Tag Archives: credit

Fictionalizing the Economy and Reviewing Imagined Futures of Capitalism

by Lars Crusefalk* In the book Imagined Futures – Fictional Expectations and Capitalist Dynamics, a leading economic sociologist Jens Beckert argues that social scientists need to put more emphasis on how actors in modern capitalistic societies handle uncertainty in relation to … Continue reading

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Princes of the Yen and the Japanese Shock Doctrine

“It is better for the Bank of Japan not to attract attention and remain as quit as the forest in a rural shrine.” – Hisato Ichimada, the 18th Governor of the Bank of Japan, 1946-1954 (Werner 2003: 70) “Thanks to this … Continue reading

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Créditez-vous français? Credit as a relationship and a practice

I’m subscribed to “Gdr-economie-sociologie” – an academic mailing list of French and French-speaking economic sociologists and political economists. Receiving through this list announcements about new interesting and enlightening books and articles (in French), intellectually inviting conferences and seminars (conducted in French, … Continue reading

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Listen to the Athenian Solon: “Our virtue sticks with us and makes us strong, but money changes owners all day long”

Solon (c. 638 – c. 558 BC) was an Athenian statesman, lawmaker and poet, particularly known for ending exclusive aristocratic control of the government and his efforts to legislate against political, economic, and moral decline in archaic Athens, whose elite was obsessed with wealth, power, and prestige. His first … Continue reading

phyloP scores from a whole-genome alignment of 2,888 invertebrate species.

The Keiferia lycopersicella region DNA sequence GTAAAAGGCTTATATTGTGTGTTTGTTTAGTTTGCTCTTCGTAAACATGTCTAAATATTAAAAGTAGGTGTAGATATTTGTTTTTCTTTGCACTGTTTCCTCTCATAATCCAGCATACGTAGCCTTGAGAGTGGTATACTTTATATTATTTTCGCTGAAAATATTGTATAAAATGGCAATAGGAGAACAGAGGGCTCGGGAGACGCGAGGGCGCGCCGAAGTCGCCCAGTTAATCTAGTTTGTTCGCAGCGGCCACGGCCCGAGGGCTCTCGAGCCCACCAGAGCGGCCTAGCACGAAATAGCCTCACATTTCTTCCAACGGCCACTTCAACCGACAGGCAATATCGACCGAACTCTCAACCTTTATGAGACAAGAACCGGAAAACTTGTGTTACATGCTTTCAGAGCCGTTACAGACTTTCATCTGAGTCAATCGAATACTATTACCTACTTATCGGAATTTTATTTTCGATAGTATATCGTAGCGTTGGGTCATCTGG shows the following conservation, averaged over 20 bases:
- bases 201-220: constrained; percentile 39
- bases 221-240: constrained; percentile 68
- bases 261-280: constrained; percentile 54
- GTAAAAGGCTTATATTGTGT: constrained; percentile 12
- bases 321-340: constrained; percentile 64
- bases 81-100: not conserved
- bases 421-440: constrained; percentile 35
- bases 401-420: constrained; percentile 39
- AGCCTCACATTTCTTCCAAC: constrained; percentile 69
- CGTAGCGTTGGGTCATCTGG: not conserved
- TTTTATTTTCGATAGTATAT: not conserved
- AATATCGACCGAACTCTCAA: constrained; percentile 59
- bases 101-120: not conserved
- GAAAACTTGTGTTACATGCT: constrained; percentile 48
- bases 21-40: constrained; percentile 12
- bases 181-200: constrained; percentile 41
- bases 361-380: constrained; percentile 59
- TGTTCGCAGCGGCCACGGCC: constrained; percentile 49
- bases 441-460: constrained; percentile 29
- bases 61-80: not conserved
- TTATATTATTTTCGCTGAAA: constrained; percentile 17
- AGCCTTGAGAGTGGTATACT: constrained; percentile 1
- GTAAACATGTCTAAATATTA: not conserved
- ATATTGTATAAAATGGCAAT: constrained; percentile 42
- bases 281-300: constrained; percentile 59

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Fed with credit: financial “liberalization”, deregulation and the role of credit in Iceland’s collapse

Beginning in the 1990s, Iceland embarked on a major “liberalization” policy, privatizing its financial sector and reorganizing regulation. The resulting highly concentrated banking sector refocused on investment banking and international operations, while businesses, consumers and the finance industry itself borrowed … Continue reading

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Debt to Society: Accounting for Life under Capitalism

Miranda Joseph‘s important and interesting book Debt to Society: Accounting for Life under Capitalism is a timely scholarly endeavour to understand, what I once termed Neoliberal Pauperism. Joseph’s research focuses on one of the key practices related to debt’ control – accounting and quantification. It studies modes … Continue reading

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Money is a mode of governance in a material world of capitalism

Money travels the modern world in disguise. It looks like a convention of human exchange – a commodity like gold or a medium like language. But its history reveals that money is a very different matter. It is an institution … Continue reading

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Credit makes you free! Neoliberalism, politics of debt and the subjugation of the working poor

Under the rubric of ‘financial inclusion’, lending to the poor – in both the global North and global South – has become a highly lucrative and rapidly expanding industry since the 1990s. A key inquiry of Susanne Soederberg’s penetrating and … Continue reading